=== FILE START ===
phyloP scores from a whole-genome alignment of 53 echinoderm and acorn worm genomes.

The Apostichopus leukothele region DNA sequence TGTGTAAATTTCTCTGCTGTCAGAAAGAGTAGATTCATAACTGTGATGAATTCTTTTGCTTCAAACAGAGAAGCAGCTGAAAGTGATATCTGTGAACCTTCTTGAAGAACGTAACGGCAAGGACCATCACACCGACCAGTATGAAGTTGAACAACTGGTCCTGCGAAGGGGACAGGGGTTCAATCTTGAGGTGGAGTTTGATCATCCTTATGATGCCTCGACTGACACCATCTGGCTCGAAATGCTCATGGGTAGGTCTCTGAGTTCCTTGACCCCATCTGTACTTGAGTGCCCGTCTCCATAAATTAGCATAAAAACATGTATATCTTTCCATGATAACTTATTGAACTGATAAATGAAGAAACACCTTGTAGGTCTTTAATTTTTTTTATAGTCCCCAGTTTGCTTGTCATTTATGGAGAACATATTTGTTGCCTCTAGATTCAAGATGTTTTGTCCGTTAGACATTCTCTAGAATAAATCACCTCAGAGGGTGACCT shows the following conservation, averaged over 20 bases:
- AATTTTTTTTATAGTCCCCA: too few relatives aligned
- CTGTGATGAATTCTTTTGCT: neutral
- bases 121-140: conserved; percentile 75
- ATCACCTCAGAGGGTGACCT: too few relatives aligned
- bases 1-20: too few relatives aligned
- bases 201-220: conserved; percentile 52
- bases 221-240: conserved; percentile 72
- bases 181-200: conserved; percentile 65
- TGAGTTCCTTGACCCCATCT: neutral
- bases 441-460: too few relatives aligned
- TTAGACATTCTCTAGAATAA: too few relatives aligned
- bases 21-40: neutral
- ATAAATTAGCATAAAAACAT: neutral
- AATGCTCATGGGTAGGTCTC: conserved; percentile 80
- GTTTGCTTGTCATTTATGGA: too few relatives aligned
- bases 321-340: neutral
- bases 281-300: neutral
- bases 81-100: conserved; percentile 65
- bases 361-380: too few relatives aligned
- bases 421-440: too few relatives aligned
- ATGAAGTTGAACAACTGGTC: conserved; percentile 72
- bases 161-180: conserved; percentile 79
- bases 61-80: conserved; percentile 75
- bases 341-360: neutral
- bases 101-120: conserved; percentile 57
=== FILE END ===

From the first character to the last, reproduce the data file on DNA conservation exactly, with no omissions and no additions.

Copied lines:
phyloP scores from a whole-genome alignment of 53 echinoderm and acorn worm genomes.

The Apostichopus leukothele region DNA sequence TGTGTAAATTTCTCTGCTGTCAGAAAGAGTAGATTCATAACTGTGATGAATTCTTTTGCTTCAAACAGAGAAGCAGCTGAAAGTGATATCTGTGAACCTTCTTGAAGAACGTAACGGCAAGGACCATCACACCGACCAGTATGAAGTTGAACAACTGGTCCTGCGAAGGGGACAGGGGTTCAATCTTGAGGTGGAGTTTGATCATCCTTATGATGCCTCGACTGACACCATCTGGCTCGAAATGCTCATGGGTAGGTCTCTGAGTTCCTTGACCCCATCTGTACTTGAGTGCCCGTCTCCATAAATTAGCATAAAAACATGTATATCTTTCCATGATAACTTATTGAACTGATAAATGAAGAAACACCTTGTAGGTCTTTAATTTTTTTTATAGTCCCCAGTTTGCTTGTCATTTATGGAGAACATATTTGTTGCCTCTAGATTCAAGATGTTTTGTCCGTTAGACATTCTCTAGAATAAATCACCTCAGAGGGTGACCT shows the following conservation, averaged over 20 bases:
- AATTTTTTTTATAGTCCCCA: too few relatives aligned
- CTGTGATGAATTCTTTTGCT: neutral
- bases 121-140: conserved; percentile 75
- ATCACCTCAGAGGGTGACCT: too few relatives aligned
- bases 1-20: too few relatives aligned
- bases 201-220: conserved; percentile 52
- bases 221-240: conserved; percentile 72
- bases 181-200: conserved; percentile 65
- TGAGTTCCTTGACCCCATCT: neutral
- bases 441-460: too few relatives aligned
- TTAGACATTCTCTAGAATAA: too few relatives aligned
- bases 21-40: neutral
- ATAAATTAGCATAAAAACAT: neutral
- AATGCTCATGGGTAGGTCTC: conserved; percentile 80
- GTTTGCTTGTCATTTATGGA: too few relatives aligned
- bases 321-340: neutral
- bases 281-300: neutral
- bases 81-100: conserved; percentile 65
- bases 361-380: too few relatives aligned
- bases 421-440: too few relatives aligned
- ATGAAGTTGAACAACTGGTC: conserved; percentile 72
- bases 161-180: conserved; percentile 79
- bases 61-80: conserved; percentile 75
- bases 341-360: neutral
- bases 101-120: conserved; percentile 57